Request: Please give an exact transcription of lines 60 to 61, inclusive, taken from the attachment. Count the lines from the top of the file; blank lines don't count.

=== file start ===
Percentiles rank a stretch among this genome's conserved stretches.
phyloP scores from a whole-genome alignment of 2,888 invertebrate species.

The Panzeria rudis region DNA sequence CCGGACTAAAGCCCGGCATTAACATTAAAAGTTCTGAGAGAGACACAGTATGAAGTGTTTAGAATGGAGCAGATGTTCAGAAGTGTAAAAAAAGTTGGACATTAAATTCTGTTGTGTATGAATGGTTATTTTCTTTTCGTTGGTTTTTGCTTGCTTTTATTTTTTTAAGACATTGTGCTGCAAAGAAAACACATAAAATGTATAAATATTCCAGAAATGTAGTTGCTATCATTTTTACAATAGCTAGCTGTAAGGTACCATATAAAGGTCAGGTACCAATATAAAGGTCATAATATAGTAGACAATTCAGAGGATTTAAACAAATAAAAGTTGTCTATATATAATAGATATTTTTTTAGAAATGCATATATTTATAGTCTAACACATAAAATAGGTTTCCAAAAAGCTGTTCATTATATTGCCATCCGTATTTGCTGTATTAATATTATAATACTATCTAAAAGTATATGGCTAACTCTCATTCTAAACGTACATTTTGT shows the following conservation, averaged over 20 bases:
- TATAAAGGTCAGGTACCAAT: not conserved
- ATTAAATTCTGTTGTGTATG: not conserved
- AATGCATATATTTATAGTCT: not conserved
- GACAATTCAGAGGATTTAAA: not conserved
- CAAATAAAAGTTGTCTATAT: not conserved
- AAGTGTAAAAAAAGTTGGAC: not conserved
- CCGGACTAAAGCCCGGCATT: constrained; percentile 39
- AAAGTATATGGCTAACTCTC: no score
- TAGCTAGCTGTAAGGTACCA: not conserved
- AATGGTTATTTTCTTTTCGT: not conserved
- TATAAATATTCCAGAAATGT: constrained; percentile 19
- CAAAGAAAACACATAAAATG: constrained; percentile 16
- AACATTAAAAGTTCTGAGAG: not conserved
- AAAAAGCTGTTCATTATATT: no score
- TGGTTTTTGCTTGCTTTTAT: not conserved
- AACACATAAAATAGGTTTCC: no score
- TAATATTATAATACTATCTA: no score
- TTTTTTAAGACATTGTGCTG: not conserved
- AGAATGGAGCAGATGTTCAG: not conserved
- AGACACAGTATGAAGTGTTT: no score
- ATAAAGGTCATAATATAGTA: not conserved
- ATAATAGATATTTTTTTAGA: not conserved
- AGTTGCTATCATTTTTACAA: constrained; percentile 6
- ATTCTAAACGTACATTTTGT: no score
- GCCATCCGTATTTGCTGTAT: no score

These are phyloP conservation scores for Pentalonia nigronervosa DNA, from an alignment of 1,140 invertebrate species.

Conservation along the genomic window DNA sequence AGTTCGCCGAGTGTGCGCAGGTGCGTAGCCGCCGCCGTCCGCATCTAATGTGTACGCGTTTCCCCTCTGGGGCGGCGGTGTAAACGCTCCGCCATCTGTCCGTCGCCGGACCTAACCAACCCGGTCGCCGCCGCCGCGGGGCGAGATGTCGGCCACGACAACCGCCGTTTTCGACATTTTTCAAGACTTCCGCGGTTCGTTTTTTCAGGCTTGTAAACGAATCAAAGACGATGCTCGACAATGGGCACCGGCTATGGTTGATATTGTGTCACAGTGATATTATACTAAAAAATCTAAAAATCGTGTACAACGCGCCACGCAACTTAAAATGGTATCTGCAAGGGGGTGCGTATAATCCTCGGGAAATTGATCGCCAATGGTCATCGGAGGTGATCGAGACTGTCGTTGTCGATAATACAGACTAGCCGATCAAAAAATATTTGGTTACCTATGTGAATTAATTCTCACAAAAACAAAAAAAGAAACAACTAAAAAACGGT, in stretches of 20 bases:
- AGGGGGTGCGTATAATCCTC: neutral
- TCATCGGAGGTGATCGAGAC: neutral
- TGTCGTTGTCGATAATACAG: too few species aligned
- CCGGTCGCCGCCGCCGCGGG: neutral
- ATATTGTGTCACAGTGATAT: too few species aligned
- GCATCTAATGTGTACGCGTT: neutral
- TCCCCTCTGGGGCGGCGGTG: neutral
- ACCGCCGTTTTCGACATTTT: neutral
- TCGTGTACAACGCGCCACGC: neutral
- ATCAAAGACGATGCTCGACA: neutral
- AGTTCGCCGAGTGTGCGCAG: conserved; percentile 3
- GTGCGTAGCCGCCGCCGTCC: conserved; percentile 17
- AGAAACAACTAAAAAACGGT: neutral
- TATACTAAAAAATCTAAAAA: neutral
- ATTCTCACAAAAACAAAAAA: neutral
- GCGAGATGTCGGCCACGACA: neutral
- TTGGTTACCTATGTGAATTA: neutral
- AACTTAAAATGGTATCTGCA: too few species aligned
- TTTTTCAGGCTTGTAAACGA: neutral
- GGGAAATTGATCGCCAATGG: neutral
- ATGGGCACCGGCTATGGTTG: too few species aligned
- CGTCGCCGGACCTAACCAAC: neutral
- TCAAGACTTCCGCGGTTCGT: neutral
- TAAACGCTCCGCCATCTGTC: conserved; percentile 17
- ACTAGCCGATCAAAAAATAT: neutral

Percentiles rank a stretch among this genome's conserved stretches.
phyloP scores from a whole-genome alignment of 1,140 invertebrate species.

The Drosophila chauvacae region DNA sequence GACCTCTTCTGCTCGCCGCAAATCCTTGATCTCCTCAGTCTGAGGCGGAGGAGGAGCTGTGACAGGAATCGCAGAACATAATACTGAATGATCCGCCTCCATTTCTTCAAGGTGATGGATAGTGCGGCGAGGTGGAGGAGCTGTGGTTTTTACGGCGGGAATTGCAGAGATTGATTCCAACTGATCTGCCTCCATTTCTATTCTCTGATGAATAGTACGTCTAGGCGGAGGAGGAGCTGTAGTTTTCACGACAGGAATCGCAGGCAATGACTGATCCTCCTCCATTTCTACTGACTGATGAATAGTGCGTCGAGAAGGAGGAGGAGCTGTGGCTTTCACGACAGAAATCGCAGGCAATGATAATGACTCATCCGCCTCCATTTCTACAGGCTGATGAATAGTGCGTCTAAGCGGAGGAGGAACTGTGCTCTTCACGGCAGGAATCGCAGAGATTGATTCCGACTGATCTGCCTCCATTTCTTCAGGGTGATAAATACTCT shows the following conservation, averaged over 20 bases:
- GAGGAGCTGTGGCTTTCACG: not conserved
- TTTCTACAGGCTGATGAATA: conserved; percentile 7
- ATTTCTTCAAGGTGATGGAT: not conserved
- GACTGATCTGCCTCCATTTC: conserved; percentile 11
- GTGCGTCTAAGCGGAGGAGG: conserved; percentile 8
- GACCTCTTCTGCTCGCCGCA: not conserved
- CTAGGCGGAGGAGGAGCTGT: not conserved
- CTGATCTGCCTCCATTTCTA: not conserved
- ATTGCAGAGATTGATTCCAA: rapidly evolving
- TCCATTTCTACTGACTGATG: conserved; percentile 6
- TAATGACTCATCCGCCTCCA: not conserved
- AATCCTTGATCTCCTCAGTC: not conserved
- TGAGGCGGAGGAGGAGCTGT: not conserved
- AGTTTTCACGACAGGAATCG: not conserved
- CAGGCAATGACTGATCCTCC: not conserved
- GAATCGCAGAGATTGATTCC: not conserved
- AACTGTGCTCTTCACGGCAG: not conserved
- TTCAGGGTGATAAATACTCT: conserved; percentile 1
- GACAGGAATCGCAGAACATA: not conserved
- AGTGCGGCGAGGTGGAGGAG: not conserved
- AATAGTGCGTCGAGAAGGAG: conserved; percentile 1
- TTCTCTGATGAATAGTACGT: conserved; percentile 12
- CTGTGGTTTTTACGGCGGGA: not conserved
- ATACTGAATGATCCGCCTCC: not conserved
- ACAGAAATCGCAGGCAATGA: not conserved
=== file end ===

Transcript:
- TTTCTACAGGCTGATGAATA: conserved; percentile 7
- ATTTCTTCAAGGTGATGGAT: not conserved